By: Rev. Candace Chellew-Hodge
This Sunday, July 22, 2018, we continue our Via Positiva theme of Yes! In Deed! exploring the various ways that we can embody our “Yes!” our “Oh, Yeah” in the world.
This Sunday we used music from Dobie Gray to learn why we need to rest and refuel if we are to effectively embody our YES! in the world.
Psalm 46:1-3, 9-10: Be still and know that I am God
Mark 6:30-34: Come away … and rest awhile
A Course in Miracles, Lesson 109: I rest in God.
Song used in the sermon: Drift Away – Dobie Gray
This “default mode network” part of the brain, while it can bring us to profound thoughts and help us form memories and connect the dots in our lives to make meaning, it is also known as our “monkey mind.” That’s because this part of our mind, when not disciplined, swings from idea to idea, from neural branch to neural branch without much thought as to where it’s going or what it’s doing. When left unchecked, it can lead to feeling scattered or anxious.
This is why both the Psalmist and A Course in Miracles counsels us to be still and rest in God. It is through this rest – whether we choose to do prayerful contemplation or meditation practices – that we discover the gifts of the monkey mind and how, when disciplined, it can help us transcend our ego and reach that higher, holy consciousness.
The Course tells us that this one thought, especially when we find our monkey mind zooming from one neuron to the other without direction, can help us to be born again and recognize our true self: “I rest in God.”
“Completely undismayed, this thought will carry you through storms and strife,” the Course assures us, “past misery and pain, past loss and death, and onward to the certainty of God. There is no suffering it cannot heal. There is no problem that it cannot solve. And no appearance but will turn to truth before the eyes of you who rest in God.”
And before you think that’s just some new age mumbo-jumbo, the scientists have backed up this assertion. Research has shown that meditation does, indeed, change the makeup of our brains. In 2011, Harvard Researchers found that study participants who did 8 weeks of Mindfulness Based Stress Reduction meditation had increased cortical thickness in the hippocampus, which governs learning and memory. They also found that cell volume decreased in the amygdala, which is responsible for how much fear, anxiety and stress we feel.
One of the best things about meditation and contemplation is this: Researchers found that there were changes in the areas of the brain that regulate emotion and self-referential processing, as well as diminishment in what’s called the “me center” in the brain. All that means is this: Taking time to drift away decreases activity in the areas of the brain that are devoted to the ego.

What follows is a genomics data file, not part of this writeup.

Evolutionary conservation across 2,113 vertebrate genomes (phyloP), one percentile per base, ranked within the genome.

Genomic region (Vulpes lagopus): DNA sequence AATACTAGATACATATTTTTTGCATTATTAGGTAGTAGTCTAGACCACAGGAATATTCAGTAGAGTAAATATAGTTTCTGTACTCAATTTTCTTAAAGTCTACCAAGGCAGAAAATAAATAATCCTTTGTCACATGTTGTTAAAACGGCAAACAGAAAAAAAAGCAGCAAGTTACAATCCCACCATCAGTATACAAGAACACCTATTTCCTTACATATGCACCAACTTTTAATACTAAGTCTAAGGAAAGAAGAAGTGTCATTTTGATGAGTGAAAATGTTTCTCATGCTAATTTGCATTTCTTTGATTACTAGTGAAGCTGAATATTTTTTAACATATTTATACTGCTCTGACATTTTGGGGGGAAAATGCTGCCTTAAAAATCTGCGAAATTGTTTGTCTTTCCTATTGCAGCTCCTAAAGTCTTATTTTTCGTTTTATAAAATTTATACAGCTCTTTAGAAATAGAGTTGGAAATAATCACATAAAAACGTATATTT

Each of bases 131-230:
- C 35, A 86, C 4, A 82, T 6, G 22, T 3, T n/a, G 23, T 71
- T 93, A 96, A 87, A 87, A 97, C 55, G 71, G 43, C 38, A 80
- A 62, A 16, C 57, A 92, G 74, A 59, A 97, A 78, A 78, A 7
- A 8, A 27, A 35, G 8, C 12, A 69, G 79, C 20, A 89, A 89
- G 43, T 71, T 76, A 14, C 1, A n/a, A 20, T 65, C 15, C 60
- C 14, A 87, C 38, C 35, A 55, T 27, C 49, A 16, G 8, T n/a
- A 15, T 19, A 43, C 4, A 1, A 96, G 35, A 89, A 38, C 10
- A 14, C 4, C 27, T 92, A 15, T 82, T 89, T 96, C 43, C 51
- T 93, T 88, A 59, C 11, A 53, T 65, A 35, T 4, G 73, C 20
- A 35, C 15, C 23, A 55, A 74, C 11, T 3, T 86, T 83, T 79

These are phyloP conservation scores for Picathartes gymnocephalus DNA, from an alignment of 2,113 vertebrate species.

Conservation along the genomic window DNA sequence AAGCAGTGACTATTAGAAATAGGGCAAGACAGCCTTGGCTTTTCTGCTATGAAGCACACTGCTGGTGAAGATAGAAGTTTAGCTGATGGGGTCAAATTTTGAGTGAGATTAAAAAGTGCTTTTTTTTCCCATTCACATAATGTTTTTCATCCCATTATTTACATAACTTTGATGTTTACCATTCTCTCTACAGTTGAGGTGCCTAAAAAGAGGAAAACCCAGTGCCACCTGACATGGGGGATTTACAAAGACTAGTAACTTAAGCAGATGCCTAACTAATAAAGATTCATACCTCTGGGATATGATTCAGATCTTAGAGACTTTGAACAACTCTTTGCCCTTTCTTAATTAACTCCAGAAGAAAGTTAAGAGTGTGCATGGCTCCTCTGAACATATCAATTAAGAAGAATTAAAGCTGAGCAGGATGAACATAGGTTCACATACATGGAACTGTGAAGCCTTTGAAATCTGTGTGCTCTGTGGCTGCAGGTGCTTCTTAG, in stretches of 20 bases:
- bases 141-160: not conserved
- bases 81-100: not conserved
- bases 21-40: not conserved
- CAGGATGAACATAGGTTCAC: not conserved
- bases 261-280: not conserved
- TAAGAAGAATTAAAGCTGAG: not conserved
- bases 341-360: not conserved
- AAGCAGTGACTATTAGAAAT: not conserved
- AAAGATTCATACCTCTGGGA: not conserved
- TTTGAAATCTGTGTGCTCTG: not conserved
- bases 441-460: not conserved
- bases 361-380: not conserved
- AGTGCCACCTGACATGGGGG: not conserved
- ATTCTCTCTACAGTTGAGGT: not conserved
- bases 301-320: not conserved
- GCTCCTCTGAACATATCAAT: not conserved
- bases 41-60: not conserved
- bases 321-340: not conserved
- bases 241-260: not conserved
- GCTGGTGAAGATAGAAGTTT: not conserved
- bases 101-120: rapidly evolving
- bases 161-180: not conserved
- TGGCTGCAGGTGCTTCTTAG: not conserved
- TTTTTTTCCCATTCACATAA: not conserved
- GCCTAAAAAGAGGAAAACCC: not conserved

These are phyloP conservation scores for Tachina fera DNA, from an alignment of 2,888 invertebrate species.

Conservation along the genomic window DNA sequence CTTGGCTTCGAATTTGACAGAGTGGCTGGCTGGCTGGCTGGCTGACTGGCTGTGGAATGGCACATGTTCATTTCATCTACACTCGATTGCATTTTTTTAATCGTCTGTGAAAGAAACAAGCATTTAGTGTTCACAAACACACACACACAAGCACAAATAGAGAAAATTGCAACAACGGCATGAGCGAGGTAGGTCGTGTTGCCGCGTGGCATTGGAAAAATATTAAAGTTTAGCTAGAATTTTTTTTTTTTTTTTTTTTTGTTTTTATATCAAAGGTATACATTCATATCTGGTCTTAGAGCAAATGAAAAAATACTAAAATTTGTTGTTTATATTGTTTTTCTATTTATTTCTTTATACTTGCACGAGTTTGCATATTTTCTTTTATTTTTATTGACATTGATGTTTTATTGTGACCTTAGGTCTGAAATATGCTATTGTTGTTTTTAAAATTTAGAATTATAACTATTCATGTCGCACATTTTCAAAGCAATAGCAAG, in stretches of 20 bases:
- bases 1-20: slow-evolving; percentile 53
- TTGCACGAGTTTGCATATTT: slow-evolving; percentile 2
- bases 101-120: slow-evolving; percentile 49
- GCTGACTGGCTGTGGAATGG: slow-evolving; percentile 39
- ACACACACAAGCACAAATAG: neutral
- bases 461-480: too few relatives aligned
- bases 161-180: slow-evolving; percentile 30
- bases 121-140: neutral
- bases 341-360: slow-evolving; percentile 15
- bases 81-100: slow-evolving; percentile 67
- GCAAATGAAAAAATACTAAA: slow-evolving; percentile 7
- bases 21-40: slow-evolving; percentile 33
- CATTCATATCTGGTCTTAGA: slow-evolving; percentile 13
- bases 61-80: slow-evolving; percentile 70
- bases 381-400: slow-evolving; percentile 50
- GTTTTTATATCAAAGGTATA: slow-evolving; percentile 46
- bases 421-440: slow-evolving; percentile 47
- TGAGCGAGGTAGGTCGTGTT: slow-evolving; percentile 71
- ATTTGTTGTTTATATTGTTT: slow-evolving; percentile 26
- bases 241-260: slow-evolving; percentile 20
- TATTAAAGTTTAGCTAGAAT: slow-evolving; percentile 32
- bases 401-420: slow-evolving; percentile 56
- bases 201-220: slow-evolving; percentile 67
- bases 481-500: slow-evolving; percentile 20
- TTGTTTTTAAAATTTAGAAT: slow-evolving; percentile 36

Whatever practice you choose in those times when you drift away, you’re not choosing to escape the world and its problems. Instead, as theologian and author Richard Rohr writes, you’re preparing yourself, as Jesus did, to become a more compassionate and loving force within this bodily world.
“Contemplation is meeting reality in its most simple and immediate form,” Rohr writes. “The only way you can do this is by getting rid of your usual mental grid—your practiced ways of judging, critiquing, and computing everything. That’s why the mind has to be placed to the side. It just operates in its habitual neural grooves, and nothing really new can get in. God, who is always new and mysterious, has very little chance of breaking through.” He continues: “Finally, ‘you,’ that is, your small mental ego, is out of the way!
“Once you experience this more oceanic awareness, you’ll never finally be satisfied with anything less. You now have ‘the mind of Christ’ (as Paul says in 1 Corinthians), as presumptuous, arrogant, and scary as that might sound.”
That “mind of Christ,” Jubilants, is just your higher, true, divine self that you always are even as the ego’s tumultuous thoughts and action try to keep you off balance. The world outside may look so unkind but it’s in those moments that we can choose to drift away, to free our souls and become the embodiment of joy and peace in a world sorely in need of freed and well-meditated souls.